Barnold: I'm just going to miss you and your models so much.

Ralphie: Hey! We're not breaking up forever. Tt's important for us to maintain our trust, and for us to come together as a team to make this decision. You know what? As a sign of goodwill, how about you run this command, Barnold. I'll even let you name our new project!

Barnold You mean it? You want me to name your project?

Ralphie: You bet, Barnold. It's important that we have a good mesh here.

Barnold Well okay. If you're feeling ready, let's go ahead and do it!

Barnold: Just like The Fizz said, we can use the dbt-meshify split command. How's this sound: big_corp_go_to_market?

Ralphie: I was thinking dolla_dolla_bills, but big_corp_go_to_market will do!

Barnold We're in agreement there! I'll go ahead and --select your sales_analytics group, and everything upstream, so you have all your sources and everything you need. I'll also make sure to --exclude my core_data_models group and all of its sources so that we have that same line that we saw in our beautiful garden, but split into two projects instead. Meshify, do your stuff!

Command executes, and logs are output.

Barnold: That's an uncanny amount of changes. I'm going to look at my file tree because it might be a little bit easier to absorb what has changed. There's a new folder in my repository there called big_corp_go_to_market, and I see a dbt_project.yml file inside. That must be your new project! And, it has a dependency directly against the old project, mega_corp_big_co_inc.

Ralphie: That's incredible!

Barnold: I see all your models, and -- there it is! Transactions. Your pride and joy. Oh, check this out! Your ref() statement to my model has been transformed into a cross-project reference with the project name first and the model name second.

Ralphie: See we still have our relationships in place!

Barnold: I see your sources, your stages models... everything you need, iun a project all your own!

Ralphie: It's all here! What happened to your project Barnold?

Barnold: Well, it looks like dbt-meshify moved some stuff around, but the biggest change that I see is that the customers model just got flipped to "public" access. Fizz, that's what you were saying enables access across projects, right?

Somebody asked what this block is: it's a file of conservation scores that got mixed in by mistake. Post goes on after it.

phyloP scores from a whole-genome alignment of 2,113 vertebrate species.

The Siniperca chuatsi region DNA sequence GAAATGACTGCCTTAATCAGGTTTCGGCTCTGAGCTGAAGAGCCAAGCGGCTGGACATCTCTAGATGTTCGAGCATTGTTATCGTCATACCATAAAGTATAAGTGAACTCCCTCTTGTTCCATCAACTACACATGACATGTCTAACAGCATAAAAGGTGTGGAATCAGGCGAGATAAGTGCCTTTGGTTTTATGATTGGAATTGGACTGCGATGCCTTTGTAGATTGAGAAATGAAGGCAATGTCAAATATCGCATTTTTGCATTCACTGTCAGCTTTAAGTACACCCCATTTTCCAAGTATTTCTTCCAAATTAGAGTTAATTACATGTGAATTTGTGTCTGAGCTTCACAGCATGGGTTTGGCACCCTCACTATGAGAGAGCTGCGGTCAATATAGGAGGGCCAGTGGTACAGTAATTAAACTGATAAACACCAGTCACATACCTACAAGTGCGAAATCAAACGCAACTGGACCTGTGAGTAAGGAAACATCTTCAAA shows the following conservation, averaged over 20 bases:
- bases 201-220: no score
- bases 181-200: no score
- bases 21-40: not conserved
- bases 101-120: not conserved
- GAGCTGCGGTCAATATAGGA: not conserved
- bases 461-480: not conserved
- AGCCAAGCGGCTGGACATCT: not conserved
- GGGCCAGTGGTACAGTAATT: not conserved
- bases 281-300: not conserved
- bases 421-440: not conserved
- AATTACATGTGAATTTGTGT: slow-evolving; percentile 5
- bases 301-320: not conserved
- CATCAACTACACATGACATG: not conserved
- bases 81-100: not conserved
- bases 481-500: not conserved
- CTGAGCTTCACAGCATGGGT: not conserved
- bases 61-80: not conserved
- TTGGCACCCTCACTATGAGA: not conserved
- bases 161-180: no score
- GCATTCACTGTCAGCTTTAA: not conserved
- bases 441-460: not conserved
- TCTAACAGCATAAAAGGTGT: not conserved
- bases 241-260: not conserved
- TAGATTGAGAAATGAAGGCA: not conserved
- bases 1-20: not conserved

Ms. Fizzle: That's exactly right!

Barnold: I'd note that my models still have the contracts from before, so our interface is rather clean. You can feel confident selecting any one of these public models!

Ralphie: I wonder what's happened to our DAG as a result of splitting our single project into two component projects.

Barnold: My word! That's so simple. Even I can handle a two-node DAG.

Ralphie: And, I don't have to get new glasses to see what's going on. This is amazing!

Ms. Fizzle: Consider your dbt-project "meshified" 😎. All right. I think it's time for us to head back home.

The Enchanted Learning Vehicle leaves the computer, flies through the air, and lands on the ground.

Barnold: I going to be honest. I was starting to get a little queasy on that bus.

Ralphie: I'm pretty happy to be home.

Slack notification sound

Barnold: Oh no... 😥

Ralphie: Barnold, I think you're going to like this one!

Ralphie (Reading Janet):Hey @channel, checkout @barnold and @ralph's latest updates to the company dbt project! The project is much easier to follow now that the GTM models have been partitioned into their own project. Major kudos for adding contracts and versions, too! Let's find more opportunities to adopt this technique across the department.

Barnold: I've never read a kinder message from Janet before. Thank goodness dbt-meshify helped us clean this mess of a project! In record time, we added contracts to our most important models so we can confidently build on them. We learned how to add versions to manage our changes when our expectations need to change. We grouped our models together, and automatically set their access levels to the appropriate levels for downstream use. And most importantly, we broke our monolithic project into two clean component project. Ms. Fizzle, this meshify tool is out of this world! Have you thought about sharing it with the world?

Ms. Fizzle: Well, it's up to us to spread the word. Let's write a story about our journey, and share it at the Coalesce Conference!

Barnold: In San Diego?!

Ms. Fizzle: Yep!

Ralphie: In 2023?!?

Ms. Fizzle: In 2023. And we did exactly that!

Ms. Fizzle: dbt-meshify is ready to be pip-installed anywhere that you run python. For more documentation check out the dbt-meshify GitHub page. If you want to start your team's adoption of model governance or cross-project lineage features, try out this package. If you run into any bugs, or have ideas for new features, feel free to open up an issue on GitHub and one of us will take a look.

Ms. Fizzle: Remember 🫵

All: Take chances, make mistakes, and get mesh-y!